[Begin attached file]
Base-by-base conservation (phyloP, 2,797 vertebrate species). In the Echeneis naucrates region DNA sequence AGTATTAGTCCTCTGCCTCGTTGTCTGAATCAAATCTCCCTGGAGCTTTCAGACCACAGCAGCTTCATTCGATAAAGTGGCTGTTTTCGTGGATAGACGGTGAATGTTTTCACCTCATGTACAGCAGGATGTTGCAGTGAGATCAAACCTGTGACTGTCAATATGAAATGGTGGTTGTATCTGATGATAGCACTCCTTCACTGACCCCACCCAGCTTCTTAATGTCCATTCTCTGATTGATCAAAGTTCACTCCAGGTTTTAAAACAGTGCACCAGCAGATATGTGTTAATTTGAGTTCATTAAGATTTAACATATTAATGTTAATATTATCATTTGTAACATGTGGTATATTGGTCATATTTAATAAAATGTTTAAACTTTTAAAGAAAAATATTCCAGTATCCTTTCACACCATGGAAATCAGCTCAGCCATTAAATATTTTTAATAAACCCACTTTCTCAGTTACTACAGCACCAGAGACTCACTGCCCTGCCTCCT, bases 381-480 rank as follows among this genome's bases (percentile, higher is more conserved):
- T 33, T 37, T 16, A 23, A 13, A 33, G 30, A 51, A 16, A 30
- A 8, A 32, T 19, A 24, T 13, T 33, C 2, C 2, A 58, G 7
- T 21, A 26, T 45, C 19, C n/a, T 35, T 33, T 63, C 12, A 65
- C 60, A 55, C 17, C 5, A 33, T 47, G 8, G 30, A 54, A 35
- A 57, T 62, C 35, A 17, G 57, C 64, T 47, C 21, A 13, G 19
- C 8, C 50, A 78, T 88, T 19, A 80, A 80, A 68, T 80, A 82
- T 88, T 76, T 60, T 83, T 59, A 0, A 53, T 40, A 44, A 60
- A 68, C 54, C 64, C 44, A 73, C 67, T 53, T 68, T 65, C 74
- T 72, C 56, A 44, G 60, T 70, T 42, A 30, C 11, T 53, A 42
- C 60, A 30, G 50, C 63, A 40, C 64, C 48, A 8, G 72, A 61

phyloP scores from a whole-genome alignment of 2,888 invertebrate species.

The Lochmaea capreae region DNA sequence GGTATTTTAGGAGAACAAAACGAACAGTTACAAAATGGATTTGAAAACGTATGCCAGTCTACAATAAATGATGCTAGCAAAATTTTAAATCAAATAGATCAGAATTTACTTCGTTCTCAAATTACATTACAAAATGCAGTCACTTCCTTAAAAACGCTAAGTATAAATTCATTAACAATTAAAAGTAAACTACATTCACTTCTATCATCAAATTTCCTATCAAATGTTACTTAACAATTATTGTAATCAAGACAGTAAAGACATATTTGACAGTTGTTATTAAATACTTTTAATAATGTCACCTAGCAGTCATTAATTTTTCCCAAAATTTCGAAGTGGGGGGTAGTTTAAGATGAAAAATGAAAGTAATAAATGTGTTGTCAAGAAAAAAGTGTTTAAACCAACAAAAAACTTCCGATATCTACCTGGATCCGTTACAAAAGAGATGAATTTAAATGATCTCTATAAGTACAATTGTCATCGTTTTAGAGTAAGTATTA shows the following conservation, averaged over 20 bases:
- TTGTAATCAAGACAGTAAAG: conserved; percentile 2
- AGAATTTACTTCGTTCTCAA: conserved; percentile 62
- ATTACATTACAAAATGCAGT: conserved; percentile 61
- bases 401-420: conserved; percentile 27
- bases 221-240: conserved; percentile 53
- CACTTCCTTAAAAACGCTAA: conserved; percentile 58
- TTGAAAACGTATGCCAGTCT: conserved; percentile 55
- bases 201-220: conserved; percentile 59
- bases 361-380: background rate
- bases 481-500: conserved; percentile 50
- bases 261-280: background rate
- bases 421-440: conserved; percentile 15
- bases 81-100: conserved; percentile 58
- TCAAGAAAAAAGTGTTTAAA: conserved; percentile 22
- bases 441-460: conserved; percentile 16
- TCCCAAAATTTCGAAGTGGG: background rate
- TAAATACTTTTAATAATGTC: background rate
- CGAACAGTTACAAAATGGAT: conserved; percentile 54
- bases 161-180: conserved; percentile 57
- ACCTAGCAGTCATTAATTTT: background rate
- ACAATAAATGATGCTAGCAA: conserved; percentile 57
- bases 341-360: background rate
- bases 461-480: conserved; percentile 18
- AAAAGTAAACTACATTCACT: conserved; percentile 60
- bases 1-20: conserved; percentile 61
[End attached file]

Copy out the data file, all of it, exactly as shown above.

Base-by-base conservation (phyloP, 2,797 vertebrate species). In the Echeneis naucrates region DNA sequence AGTATTAGTCCTCTGCCTCGTTGTCTGAATCAAATCTCCCTGGAGCTTTCAGACCACAGCAGCTTCATTCGATAAAGTGGCTGTTTTCGTGGATAGACGGTGAATGTTTTCACCTCATGTACAGCAGGATGTTGCAGTGAGATCAAACCTGTGACTGTCAATATGAAATGGTGGTTGTATCTGATGATAGCACTCCTTCACTGACCCCACCCAGCTTCTTAATGTCCATTCTCTGATTGATCAAAGTTCACTCCAGGTTTTAAAACAGTGCACCAGCAGATATGTGTTAATTTGAGTTCATTAAGATTTAACATATTAATGTTAATATTATCATTTGTAACATGTGGTATATTGGTCATATTTAATAAAATGTTTAAACTTTTAAAGAAAAATATTCCAGTATCCTTTCACACCATGGAAATCAGCTCAGCCATTAAATATTTTTAATAAACCCACTTTCTCAGTTACTACAGCACCAGAGACTCACTGCCCTGCCTCCT, bases 381-480 rank as follows among this genome's bases (percentile, higher is more conserved):
- T 33, T 37, T 16, A 23, A 13, A 33, G 30, A 51, A 16, A 30
- A 8, A 32, T 19, A 24, T 13, T 33, C 2, C 2, A 58, G 7
- T 21, A 26, T 45, C 19, C n/a, T 35, T 33, T 63, C 12, A 65
- C 60, A 55, C 17, C 5, A 33, T 47, G 8, G 30, A 54, A 35
- A 57, T 62, C 35, A 17, G 57, C 64, T 47, C 21, A 13, G 19
- C 8, C 50, A 78, T 88, T 19, A 80, A 80, A 68, T 80, A 82
- T 88, T 76, T 60, T 83, T 59, A 0, A 53, T 40, A 44, A 60
- A 68, C 54, C 64, C 44, A 73, C 67, T 53, T 68, T 65, C 74
- T 72, C 56, A 44, G 60, T 70, T 42, A 30, C 11, T 53, A 42
- C 60, A 30, G 50, C 63, A 40, C 64, C 48, A 8, G 72, A 61

phyloP scores from a whole-genome alignment of 2,888 invertebrate species.

The Lochmaea capreae region DNA sequence GGTATTTTAGGAGAACAAAACGAACAGTTACAAAATGGATTTGAAAACGTATGCCAGTCTACAATAAATGATGCTAGCAAAATTTTAAATCAAATAGATCAGAATTTACTTCGTTCTCAAATTACATTACAAAATGCAGTCACTTCCTTAAAAACGCTAAGTATAAATTCATTAACAATTAAAAGTAAACTACATTCACTTCTATCATCAAATTTCCTATCAAATGTTACTTAACAATTATTGTAATCAAGACAGTAAAGACATATTTGACAGTTGTTATTAAATACTTTTAATAATGTCACCTAGCAGTCATTAATTTTTCCCAAAATTTCGAAGTGGGGGGTAGTTTAAGATGAAAAATGAAAGTAATAAATGTGTTGTCAAGAAAAAAGTGTTTAAACCAACAAAAAACTTCCGATATCTACCTGGATCCGTTACAAAAGAGATGAATTTAAATGATCTCTATAAGTACAATTGTCATCGTTTTAGAGTAAGTATTA shows the following conservation, averaged over 20 bases:
- TTGTAATCAAGACAGTAAAG: conserved; percentile 2
- AGAATTTACTTCGTTCTCAA: conserved; percentile 62
- ATTACATTACAAAATGCAGT: conserved; percentile 61
- bases 401-420: conserved; percentile 27
- bases 221-240: conserved; percentile 53
- CACTTCCTTAAAAACGCTAA: conserved; percentile 58
- TTGAAAACGTATGCCAGTCT: conserved; percentile 55
- bases 201-220: conserved; percentile 59
- bases 361-380: background rate
- bases 481-500: conserved; percentile 50
- bases 261-280: background rate
- bases 421-440: conserved; percentile 15
- bases 81-100: conserved; percentile 58
- TCAAGAAAAAAGTGTTTAAA: conserved; percentile 22
- bases 441-460: conserved; percentile 16
- TCCCAAAATTTCGAAGTGGG: background rate
- TAAATACTTTTAATAATGTC: background rate
- CGAACAGTTACAAAATGGAT: conserved; percentile 54
- bases 161-180: conserved; percentile 57
- ACCTAGCAGTCATTAATTTT: background rate
- ACAATAAATGATGCTAGCAA: conserved; percentile 57
- bases 341-360: background rate
- bases 461-480: conserved; percentile 18
- AAAAGTAAACTACATTCACT: conserved; percentile 60
- bases 1-20: conserved; percentile 61